How to Setup AVR Programming Environment on Linux

About: Just another Hobbyist.

If you want to program AVR microcontrollers on Windows you have a Studio but on Linux all we have is a Dude.

AVRDUDE is the command line interface to program AVR chips, it can be a little bit tricky to setup at first.In this Instructable, i will be setting up AVRDUDE and also be creating an AVR programming environment for the Linux terminal.

First i will be installing all AVRDUDE and all required dependencies then i will create a BASH script that will help in programming

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Step 1: Getting Your Compiler and Other Tools

In other to program AVR chips you need a special compiler known as gcc-avr and the other tools like binutils-avr, avr-libc, gdb-avr last but not the least avrdude.

sudo apt-get install gcc-avr binutils-avr avr-libc gdb-avr avrdude

Step 2: Creating a Template.

If you open a new sketch in arduino you get a code template that contains two functions, this saves you a lot time.

AVRDUDE uses C and it can be a little bit annoying to always create a main method every time you want to code, so i will create an AVR template.

touch ~/Templates/AVR.c

Use the touch command to create an empty file in the Templates folder.

vi ~/Templates/AVR.c

open the file with your favorite text editor, i am using vi.

#define F_CPU 16000000L

#include <avr/io.h>
#include <util/delay.h>

int main(){

	while(){
	}
	return 0;
}

Type the code above and save the file. This code will serve as our template.

Note: i set my clock frequency as 16000000, you can set your's as any other frequency maybe 8000000.

Step 3: Create a New File.

Now we have a template for our AVR codes, all we need to do is to create a new file. I will be creating a bash command that will take in one argument(the file name) then create that file having the AVR template.

let's make an empty file called "create"

touch create

change the file permission because this will be a BASH script

chmod 755 create

Open "create" with your text editor. Now let's edit "create", add the following commands line by line.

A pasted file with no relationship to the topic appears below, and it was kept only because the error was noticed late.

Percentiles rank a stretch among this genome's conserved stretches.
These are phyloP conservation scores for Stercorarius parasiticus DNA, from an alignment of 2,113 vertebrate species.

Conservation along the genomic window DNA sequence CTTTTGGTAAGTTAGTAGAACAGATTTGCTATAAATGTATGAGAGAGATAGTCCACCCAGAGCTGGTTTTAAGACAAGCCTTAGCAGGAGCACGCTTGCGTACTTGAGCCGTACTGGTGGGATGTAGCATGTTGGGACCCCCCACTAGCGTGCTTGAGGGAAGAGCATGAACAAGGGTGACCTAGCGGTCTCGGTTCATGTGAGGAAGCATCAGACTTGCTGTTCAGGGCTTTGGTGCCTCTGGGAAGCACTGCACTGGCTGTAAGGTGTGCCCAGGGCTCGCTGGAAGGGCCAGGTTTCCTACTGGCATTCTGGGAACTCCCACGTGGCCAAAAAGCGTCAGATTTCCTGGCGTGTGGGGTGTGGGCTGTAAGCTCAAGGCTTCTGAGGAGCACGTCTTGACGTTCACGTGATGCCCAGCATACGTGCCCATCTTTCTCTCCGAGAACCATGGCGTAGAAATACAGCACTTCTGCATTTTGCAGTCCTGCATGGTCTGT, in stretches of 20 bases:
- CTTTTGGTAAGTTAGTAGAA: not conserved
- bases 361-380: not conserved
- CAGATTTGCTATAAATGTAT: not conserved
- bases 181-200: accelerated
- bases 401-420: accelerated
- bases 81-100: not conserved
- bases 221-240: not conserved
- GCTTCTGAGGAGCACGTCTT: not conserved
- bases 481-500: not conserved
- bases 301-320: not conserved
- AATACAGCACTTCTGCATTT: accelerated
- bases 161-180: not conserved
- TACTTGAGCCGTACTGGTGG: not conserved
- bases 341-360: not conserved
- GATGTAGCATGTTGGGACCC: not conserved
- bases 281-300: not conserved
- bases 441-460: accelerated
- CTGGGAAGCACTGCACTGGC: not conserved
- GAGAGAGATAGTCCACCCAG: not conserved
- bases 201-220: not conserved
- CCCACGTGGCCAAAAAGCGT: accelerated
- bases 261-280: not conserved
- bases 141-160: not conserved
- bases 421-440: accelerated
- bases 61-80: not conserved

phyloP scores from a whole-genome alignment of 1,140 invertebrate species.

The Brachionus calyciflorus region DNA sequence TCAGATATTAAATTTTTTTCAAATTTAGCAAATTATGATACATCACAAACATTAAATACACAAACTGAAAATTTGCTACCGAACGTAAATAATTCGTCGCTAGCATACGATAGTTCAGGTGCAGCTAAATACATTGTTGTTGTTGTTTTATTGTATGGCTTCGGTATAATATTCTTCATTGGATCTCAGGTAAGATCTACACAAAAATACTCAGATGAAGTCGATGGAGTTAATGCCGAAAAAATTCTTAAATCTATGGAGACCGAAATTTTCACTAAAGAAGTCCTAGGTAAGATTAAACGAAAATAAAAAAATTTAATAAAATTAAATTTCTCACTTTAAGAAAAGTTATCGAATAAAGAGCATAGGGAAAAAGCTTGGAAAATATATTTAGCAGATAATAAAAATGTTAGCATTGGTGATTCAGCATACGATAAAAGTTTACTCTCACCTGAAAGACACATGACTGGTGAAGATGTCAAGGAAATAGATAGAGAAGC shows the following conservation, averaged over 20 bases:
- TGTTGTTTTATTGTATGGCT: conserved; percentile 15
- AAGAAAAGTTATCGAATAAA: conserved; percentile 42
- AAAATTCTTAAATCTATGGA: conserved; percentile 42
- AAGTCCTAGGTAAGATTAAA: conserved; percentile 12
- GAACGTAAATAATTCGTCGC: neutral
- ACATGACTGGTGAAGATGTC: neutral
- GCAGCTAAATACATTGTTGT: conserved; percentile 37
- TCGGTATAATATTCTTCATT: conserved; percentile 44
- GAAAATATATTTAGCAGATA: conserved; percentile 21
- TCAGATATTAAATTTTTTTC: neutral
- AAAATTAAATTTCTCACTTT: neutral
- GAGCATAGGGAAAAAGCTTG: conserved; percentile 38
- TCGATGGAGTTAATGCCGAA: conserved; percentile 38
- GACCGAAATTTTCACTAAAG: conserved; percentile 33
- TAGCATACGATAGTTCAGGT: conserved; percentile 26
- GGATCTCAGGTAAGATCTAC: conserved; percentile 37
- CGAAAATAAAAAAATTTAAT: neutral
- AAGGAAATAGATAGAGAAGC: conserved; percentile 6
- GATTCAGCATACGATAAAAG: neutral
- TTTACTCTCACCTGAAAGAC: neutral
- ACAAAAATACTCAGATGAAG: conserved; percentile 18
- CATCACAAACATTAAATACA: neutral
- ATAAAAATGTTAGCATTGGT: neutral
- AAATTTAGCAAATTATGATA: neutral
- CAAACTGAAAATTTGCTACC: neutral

#!/bin/bash

This is the path to the interpreter for "create" which is bash.

cp ~/Templates/AVR.c /home/$USER

This copies our template file to the users home directory.

mv ~/AVR.c $1

Remember i said that "create" takes in one argument, $1 means the first argument of our command this argument is the intended file name, the last thing we want is multiple files having the same filename. The command renames the filename to our argument.

vi $1   

This is optional but it will be nice to open our file, immediately after we have created it.

We are done with editing create, save it and close it.

Here is an example of create in action.

./create blink.c

This creates a file known as blink.c, this file should have the template of AVR.c.

Step 4: Let's Run

We have to create another bash script known as "run" , this script will be taking 3 arguments(the avr microcontroller we are using, the filename and the programmer)

Let's take it line by line.

#!/bin/bash

our shebang

avr-gcc -Wall -g -0s -mmcu=$1 -o $2.bin $2.c

The command above compliles our code, '$1' is our first argument which is the microcontroller we are programming. $2 is our second argument which is the filename.

avr-objcopy -j .text -j .data -O ihex $2.bin $2.hex

This converts our complied file to hex.

avrdude -p $1 -c $3 -U flash:w:$2.hex -P usb

Now avrdude burns the code into AVR chip. $3 is our 3rd argument which is the programmer we are using.

Save the file "run"

give it execute permission

chmod 755 run  

Now let's test it. Let's say we want to upload blink.c and we are using an arduino board directly, we are also using a usbasp programmer. This is how we use the "run" script.

./run atmega328p blink USBasp

The arduino board has an atmega328p chip, you can use any AVR microcontroller of your choice.

The second argument is your filename, but this time do not add the file extension the script handles that.

Then we have the third argument which is the programmer you are using, i am using an USBasp programmer.

Step 5: Conclusion

This is a great way of automating your avr programming experience, you can move the bash files "create" and "run" to "~/.local/bin" so you can use the scripts from any file directory of your choice.

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